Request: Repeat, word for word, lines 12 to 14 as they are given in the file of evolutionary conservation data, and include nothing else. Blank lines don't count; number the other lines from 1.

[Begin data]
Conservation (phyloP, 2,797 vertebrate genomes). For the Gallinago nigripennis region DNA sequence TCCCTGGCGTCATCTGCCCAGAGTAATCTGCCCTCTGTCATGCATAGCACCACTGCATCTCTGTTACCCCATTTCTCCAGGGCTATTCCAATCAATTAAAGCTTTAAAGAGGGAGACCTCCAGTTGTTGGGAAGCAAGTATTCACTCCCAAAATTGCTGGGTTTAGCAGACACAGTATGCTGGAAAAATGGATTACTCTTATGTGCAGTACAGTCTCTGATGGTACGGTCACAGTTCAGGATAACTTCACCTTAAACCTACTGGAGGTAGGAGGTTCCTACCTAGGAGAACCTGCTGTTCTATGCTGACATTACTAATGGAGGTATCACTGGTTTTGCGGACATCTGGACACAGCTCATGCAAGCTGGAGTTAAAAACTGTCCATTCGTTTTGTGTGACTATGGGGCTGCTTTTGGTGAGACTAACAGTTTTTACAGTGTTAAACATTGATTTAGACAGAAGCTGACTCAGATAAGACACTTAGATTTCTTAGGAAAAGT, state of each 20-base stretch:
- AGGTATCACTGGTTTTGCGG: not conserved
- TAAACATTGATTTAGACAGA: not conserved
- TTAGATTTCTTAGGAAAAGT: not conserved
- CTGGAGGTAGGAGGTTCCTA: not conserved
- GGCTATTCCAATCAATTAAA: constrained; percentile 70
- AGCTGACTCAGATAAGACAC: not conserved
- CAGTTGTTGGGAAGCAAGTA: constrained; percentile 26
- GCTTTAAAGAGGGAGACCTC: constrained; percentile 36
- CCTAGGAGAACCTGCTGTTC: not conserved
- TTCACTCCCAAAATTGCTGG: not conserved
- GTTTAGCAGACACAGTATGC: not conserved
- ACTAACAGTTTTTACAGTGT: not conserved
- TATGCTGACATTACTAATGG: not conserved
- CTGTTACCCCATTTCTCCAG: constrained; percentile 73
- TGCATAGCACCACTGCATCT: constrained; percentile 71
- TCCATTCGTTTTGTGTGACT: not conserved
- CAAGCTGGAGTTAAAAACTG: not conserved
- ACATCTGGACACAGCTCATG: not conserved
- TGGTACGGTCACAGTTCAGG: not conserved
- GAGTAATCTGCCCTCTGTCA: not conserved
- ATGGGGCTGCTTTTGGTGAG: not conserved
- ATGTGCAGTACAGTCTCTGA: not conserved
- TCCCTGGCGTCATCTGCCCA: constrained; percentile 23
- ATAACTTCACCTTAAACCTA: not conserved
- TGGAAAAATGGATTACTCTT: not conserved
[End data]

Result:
- GTTTAGCAGACACAGTATGC: not conserved
- ACTAACAGTTTTTACAGTGT: not conserved
- TATGCTGACATTACTAATGG: not conserved